Last week we explored some of the caves in Rochester’s Genesee River gorge. While digging around for information about Lower Falls, I came across some great stuff on the nearby Driving Park Bridge. The bridge that you know today was built in 1989. But the previous bridge (shown above) had been there for nearly 100 years. That’s pretty remarkable when you consider its length of 717 feet, the icy Rochester weather, and the relentless spray from the Lower Falls below. Be sure to click on the image above for a much larger view. And check out the link at the end of this article to watch the explosive demolition of the old steel bridge in the 1980’s…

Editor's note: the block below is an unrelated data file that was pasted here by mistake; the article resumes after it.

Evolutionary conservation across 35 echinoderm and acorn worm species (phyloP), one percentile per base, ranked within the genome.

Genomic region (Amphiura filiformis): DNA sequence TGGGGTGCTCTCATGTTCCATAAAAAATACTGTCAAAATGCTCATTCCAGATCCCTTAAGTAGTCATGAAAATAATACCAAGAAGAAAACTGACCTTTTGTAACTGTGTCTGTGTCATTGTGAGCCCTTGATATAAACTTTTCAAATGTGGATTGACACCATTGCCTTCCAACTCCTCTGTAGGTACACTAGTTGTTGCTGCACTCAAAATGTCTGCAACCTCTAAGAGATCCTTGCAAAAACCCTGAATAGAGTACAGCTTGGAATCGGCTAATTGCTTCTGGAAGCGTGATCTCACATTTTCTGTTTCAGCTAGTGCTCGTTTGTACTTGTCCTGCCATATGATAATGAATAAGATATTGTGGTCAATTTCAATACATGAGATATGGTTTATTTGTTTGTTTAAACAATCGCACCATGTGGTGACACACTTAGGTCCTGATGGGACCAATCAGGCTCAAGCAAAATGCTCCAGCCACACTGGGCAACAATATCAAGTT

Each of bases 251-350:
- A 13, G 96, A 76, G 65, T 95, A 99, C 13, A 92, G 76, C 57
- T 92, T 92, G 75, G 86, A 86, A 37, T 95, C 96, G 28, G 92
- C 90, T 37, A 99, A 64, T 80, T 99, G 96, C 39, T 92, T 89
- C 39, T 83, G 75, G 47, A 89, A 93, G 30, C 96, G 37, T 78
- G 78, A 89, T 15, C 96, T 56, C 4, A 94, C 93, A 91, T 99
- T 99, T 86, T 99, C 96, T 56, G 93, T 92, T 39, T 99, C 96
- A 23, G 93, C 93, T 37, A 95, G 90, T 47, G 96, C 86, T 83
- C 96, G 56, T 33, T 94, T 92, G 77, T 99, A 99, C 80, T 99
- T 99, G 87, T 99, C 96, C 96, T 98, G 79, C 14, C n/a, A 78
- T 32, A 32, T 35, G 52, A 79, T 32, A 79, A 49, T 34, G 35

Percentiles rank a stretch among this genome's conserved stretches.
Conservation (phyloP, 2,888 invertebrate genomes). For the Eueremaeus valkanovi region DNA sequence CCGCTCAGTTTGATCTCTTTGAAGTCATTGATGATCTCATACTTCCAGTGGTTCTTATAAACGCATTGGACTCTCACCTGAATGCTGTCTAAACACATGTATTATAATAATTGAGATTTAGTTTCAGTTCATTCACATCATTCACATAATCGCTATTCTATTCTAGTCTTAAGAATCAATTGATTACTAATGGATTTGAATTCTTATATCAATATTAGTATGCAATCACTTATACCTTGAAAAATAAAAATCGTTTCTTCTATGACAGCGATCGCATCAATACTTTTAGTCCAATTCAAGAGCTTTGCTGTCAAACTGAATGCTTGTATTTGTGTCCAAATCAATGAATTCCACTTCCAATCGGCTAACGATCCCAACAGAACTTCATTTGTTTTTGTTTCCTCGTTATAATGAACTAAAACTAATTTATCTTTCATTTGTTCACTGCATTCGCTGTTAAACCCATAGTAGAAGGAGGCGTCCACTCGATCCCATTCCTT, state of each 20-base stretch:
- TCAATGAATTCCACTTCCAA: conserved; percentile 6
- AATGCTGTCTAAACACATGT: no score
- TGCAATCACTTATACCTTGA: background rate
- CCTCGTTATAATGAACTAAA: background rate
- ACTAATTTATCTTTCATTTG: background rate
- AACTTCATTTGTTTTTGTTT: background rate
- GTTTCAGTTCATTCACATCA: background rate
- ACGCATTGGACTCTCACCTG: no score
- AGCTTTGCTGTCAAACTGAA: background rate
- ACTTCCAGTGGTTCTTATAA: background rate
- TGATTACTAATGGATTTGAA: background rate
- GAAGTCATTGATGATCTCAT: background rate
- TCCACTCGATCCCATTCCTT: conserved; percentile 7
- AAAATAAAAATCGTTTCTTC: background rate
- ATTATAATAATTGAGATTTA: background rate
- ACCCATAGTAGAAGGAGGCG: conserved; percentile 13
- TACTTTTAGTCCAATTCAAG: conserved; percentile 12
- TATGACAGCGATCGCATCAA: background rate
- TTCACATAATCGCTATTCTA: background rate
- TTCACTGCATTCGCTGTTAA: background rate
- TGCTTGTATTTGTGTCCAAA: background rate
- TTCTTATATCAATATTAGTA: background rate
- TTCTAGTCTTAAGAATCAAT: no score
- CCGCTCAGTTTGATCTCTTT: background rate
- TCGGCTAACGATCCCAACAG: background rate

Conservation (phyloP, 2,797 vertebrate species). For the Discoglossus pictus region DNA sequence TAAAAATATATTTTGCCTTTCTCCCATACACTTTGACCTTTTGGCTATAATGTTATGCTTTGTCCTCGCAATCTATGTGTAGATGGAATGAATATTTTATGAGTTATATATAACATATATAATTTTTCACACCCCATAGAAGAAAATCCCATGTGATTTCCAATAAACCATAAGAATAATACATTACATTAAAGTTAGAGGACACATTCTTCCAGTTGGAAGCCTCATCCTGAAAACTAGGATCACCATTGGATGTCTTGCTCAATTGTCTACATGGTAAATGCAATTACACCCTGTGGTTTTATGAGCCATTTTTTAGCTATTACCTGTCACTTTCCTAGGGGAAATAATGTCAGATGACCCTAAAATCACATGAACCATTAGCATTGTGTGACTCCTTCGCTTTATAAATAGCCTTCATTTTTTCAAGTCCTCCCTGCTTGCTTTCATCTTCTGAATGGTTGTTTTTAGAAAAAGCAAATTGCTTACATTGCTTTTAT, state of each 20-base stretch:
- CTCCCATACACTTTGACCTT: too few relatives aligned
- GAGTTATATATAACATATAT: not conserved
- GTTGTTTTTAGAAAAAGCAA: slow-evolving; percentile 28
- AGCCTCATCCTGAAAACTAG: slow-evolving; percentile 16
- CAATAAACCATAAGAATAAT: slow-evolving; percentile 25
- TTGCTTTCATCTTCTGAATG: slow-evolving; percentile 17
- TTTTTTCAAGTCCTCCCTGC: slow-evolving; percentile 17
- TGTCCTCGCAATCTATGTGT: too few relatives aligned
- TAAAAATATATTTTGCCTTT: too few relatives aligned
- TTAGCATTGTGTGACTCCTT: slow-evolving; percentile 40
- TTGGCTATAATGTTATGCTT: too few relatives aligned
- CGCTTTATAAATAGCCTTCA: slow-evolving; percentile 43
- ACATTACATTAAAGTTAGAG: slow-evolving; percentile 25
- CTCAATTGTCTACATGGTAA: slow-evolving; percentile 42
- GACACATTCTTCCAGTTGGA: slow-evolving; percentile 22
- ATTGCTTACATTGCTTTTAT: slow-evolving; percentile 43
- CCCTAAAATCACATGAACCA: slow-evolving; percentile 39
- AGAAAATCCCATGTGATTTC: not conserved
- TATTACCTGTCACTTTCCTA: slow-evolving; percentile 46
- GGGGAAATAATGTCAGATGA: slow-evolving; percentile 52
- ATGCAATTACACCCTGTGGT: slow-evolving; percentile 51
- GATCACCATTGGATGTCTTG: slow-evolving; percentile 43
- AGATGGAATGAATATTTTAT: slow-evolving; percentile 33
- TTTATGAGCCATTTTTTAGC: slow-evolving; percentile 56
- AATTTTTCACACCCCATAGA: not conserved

After the Erie Canal was rerouted south of downtown Rochester, the Rochester
Industrial & Rapid Transit Railway (the subway) was built in
its place as a link between the five different railroads and interurban trolley
lines that served the Rochester area. As the industrial landscape of Rochester
changed, and highways replaced the railroads, the Rochester subway gradually
became a relic of a bygone era. In 1956 the subway was abandoned and much of
its route was converted into Interstate 490 built to connect Rochester
with the New York State Thruway (I-90). Read more about the history of the Rochester Subway.
RochesterSubway.com exists to help spark
public dialogue around how we can better connect the neighborhoods of Rochester
NY, surrounding communities, and their cultural offerings. Rochesters
future is written in her past. Let's rediscover it.